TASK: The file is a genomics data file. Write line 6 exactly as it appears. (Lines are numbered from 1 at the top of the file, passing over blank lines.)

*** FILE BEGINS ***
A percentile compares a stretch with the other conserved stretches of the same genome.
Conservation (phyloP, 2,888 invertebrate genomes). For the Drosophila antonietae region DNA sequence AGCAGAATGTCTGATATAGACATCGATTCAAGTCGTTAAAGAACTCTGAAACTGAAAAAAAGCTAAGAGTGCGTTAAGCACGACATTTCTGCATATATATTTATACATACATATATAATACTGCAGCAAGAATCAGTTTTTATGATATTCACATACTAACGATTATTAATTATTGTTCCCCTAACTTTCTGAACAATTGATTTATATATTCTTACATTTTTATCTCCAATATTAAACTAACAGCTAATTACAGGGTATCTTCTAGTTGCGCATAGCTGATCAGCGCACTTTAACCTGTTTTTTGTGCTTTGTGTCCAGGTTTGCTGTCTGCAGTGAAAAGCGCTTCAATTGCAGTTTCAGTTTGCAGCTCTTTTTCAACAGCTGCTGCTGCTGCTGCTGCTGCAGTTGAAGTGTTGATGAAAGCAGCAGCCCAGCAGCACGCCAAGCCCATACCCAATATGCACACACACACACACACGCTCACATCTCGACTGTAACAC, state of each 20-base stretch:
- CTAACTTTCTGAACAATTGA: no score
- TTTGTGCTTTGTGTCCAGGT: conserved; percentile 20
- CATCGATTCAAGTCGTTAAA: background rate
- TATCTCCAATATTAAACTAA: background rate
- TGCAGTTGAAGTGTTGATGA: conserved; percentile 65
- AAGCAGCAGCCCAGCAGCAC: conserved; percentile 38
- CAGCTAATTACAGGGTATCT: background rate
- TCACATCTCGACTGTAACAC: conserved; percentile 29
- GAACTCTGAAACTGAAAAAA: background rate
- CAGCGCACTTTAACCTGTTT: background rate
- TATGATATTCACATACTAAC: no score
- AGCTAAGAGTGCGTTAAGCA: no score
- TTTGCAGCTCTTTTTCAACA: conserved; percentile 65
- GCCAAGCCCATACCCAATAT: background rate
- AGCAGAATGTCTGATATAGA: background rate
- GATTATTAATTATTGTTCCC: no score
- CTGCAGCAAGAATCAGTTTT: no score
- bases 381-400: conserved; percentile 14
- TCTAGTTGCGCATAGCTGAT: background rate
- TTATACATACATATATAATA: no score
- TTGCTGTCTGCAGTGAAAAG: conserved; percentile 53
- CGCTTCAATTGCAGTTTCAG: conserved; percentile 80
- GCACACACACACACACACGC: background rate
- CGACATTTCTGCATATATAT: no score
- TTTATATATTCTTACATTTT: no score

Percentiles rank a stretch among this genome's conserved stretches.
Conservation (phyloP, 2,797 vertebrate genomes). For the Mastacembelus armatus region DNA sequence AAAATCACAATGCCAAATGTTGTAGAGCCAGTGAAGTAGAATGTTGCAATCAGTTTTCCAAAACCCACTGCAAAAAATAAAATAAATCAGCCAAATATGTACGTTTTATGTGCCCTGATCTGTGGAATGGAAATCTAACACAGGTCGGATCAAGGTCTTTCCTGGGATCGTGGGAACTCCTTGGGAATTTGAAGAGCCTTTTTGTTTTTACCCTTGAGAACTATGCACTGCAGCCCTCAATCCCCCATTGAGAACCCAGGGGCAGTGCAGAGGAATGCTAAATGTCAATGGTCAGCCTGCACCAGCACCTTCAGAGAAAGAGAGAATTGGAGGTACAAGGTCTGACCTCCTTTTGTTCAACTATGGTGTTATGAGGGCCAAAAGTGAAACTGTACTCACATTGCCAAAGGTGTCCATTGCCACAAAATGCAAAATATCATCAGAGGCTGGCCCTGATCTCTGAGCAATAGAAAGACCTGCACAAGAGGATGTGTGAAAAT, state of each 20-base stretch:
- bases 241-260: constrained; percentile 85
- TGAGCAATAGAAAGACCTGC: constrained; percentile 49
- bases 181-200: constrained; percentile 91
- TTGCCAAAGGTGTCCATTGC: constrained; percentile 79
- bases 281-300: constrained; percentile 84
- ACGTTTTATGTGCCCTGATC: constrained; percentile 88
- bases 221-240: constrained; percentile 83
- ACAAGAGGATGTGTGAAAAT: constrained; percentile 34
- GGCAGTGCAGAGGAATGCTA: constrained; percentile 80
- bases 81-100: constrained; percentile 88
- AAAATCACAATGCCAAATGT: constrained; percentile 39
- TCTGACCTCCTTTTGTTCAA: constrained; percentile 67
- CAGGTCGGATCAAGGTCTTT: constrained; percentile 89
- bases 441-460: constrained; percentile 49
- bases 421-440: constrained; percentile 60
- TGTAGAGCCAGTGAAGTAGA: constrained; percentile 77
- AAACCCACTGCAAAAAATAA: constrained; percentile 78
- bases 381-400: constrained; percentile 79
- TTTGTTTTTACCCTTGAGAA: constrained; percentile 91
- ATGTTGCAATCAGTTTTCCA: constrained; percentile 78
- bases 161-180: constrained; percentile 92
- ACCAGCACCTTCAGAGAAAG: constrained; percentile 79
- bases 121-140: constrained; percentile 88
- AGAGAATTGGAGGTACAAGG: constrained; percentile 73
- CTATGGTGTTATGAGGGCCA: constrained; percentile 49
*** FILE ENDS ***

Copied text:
- TATCTCCAATATTAAACTAA: background rate